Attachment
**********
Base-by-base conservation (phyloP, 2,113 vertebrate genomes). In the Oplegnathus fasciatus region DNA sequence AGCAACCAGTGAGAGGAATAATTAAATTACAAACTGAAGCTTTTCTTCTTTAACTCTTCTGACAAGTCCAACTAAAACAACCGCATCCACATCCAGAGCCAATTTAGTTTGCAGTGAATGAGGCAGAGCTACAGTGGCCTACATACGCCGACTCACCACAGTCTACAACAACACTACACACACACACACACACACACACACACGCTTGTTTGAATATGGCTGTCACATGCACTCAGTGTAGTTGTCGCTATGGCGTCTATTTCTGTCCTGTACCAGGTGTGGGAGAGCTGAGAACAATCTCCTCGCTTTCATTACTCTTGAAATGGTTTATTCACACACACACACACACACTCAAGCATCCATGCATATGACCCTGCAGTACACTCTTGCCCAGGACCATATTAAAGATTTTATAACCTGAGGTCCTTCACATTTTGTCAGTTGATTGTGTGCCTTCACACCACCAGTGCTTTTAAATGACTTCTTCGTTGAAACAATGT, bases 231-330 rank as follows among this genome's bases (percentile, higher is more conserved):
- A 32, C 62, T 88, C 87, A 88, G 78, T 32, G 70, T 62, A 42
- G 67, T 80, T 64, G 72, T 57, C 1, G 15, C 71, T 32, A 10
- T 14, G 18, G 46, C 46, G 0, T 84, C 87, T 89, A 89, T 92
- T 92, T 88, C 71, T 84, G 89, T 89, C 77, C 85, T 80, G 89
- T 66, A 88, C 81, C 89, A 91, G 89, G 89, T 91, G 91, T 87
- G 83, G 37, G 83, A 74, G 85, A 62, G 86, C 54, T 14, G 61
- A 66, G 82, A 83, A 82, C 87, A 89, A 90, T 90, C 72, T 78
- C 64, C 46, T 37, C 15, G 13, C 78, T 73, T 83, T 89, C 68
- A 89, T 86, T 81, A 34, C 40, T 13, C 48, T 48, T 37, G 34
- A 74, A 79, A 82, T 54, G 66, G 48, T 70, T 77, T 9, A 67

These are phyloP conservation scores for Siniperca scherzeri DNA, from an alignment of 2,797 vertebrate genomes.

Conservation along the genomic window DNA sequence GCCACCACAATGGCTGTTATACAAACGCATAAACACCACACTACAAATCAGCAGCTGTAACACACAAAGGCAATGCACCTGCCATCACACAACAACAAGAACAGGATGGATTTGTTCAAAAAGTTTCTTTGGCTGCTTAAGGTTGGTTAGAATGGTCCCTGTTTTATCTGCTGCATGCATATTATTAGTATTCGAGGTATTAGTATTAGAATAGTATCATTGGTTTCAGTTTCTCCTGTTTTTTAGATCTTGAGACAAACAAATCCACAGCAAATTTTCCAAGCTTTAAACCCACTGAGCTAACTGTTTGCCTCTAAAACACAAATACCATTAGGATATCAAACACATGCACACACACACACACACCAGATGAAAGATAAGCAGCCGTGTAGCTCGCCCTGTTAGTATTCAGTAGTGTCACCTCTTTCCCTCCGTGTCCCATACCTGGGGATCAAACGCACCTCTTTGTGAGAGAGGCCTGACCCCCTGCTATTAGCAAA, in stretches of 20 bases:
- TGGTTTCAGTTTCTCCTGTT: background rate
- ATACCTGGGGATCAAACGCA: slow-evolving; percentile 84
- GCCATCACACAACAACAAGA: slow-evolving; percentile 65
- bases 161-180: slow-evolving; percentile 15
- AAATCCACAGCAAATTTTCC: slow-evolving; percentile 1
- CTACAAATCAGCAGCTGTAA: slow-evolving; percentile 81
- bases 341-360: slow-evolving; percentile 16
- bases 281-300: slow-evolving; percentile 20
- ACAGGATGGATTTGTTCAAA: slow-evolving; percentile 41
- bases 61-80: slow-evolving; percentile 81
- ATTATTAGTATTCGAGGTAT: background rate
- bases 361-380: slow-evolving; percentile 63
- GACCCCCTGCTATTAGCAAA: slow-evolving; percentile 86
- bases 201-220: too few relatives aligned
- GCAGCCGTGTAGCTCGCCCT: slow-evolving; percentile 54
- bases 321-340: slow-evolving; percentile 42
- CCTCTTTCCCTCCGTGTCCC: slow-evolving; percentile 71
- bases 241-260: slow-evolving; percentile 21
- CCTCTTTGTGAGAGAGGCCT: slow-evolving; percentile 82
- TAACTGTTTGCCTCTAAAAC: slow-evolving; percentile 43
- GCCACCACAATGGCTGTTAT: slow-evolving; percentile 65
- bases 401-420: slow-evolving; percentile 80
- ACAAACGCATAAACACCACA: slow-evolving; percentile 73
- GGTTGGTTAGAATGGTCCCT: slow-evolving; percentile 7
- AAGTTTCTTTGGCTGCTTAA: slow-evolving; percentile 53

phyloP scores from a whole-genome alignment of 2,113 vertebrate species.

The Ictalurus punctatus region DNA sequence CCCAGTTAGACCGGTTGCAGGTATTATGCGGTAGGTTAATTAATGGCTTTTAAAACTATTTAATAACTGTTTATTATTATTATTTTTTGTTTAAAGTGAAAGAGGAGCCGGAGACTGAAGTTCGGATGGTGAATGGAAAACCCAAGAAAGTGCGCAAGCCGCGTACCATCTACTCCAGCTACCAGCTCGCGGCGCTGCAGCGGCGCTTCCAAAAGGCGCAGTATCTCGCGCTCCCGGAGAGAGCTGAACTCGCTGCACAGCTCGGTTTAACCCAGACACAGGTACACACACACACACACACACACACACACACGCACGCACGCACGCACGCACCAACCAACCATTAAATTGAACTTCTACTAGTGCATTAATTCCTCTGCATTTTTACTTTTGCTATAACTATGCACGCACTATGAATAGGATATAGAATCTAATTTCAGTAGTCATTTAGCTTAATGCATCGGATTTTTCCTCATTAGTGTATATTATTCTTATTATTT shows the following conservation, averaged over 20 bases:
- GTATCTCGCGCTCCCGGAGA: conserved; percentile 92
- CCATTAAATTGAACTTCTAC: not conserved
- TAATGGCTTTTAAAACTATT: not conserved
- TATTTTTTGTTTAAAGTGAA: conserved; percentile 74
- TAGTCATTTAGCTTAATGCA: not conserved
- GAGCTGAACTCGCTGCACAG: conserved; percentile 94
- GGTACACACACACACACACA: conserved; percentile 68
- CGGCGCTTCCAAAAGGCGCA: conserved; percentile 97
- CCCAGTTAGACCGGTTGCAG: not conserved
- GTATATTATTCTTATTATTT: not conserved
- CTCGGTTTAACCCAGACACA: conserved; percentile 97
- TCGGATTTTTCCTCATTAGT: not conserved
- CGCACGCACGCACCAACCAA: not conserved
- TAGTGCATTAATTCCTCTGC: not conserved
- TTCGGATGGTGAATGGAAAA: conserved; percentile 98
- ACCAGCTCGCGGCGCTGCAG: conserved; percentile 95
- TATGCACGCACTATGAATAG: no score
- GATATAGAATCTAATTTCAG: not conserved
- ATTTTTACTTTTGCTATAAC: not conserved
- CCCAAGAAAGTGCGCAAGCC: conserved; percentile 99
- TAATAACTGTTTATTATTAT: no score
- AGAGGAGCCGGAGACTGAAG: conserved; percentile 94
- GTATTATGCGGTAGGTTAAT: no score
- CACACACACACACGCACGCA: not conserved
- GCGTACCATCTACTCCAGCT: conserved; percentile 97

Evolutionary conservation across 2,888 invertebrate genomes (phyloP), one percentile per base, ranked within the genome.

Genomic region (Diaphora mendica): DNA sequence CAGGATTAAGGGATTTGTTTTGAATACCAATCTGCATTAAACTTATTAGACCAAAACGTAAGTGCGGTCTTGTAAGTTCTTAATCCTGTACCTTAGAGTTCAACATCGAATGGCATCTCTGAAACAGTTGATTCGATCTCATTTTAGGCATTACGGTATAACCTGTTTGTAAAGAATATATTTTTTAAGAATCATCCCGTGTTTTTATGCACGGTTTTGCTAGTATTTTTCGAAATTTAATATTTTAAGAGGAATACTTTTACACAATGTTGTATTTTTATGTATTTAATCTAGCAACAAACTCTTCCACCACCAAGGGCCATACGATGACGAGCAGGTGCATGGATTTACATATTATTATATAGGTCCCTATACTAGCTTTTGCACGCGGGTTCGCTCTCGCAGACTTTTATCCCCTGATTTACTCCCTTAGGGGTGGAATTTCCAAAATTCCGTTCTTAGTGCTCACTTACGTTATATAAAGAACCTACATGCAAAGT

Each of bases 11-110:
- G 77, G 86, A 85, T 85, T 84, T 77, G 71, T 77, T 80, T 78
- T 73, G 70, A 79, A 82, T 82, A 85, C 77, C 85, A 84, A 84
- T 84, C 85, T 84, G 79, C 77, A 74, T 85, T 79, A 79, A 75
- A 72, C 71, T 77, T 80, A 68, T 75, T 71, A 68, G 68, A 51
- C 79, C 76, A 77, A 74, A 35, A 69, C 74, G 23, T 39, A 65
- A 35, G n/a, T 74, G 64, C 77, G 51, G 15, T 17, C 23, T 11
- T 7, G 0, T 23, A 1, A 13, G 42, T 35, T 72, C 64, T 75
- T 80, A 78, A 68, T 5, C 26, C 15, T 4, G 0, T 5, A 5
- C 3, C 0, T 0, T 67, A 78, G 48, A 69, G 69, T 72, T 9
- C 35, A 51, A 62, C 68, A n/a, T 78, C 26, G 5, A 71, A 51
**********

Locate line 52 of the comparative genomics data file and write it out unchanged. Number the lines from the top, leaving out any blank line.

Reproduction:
- TCGGATTTTTCCTCATTAGT: not conserved